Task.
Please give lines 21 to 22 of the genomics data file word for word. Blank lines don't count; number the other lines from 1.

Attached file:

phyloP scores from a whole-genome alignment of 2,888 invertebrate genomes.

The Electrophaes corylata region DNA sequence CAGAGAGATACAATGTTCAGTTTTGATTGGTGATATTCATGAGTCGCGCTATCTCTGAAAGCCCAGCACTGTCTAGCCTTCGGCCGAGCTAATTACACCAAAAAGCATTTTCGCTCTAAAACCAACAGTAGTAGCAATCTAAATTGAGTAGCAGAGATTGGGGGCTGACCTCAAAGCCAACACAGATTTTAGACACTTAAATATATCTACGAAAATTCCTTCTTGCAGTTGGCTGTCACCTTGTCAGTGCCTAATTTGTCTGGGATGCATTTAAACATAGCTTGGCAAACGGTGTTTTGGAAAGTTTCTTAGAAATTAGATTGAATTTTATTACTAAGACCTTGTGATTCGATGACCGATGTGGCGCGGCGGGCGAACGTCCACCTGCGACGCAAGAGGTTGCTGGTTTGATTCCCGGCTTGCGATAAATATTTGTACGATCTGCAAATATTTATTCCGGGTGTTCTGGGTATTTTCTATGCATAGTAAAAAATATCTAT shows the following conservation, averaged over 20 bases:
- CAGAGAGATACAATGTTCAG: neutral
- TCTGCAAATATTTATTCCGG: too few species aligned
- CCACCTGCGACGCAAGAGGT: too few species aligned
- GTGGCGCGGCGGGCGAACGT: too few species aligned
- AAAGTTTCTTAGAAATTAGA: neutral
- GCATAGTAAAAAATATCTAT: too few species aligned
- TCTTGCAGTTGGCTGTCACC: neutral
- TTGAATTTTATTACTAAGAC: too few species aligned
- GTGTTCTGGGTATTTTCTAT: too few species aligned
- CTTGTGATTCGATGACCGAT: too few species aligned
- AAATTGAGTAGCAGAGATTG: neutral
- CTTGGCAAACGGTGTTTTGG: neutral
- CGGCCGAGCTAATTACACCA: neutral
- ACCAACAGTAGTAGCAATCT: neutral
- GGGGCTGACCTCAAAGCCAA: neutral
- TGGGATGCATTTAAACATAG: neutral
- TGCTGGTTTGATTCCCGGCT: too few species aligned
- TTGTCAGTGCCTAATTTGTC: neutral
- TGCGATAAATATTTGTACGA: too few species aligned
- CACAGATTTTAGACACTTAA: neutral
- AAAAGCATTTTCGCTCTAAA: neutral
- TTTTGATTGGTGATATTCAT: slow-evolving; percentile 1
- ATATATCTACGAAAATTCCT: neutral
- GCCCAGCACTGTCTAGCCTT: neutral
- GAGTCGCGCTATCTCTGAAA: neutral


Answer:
- TGCGATAAATATTTGTACGA: too few species aligned
- CACAGATTTTAGACACTTAA: neutral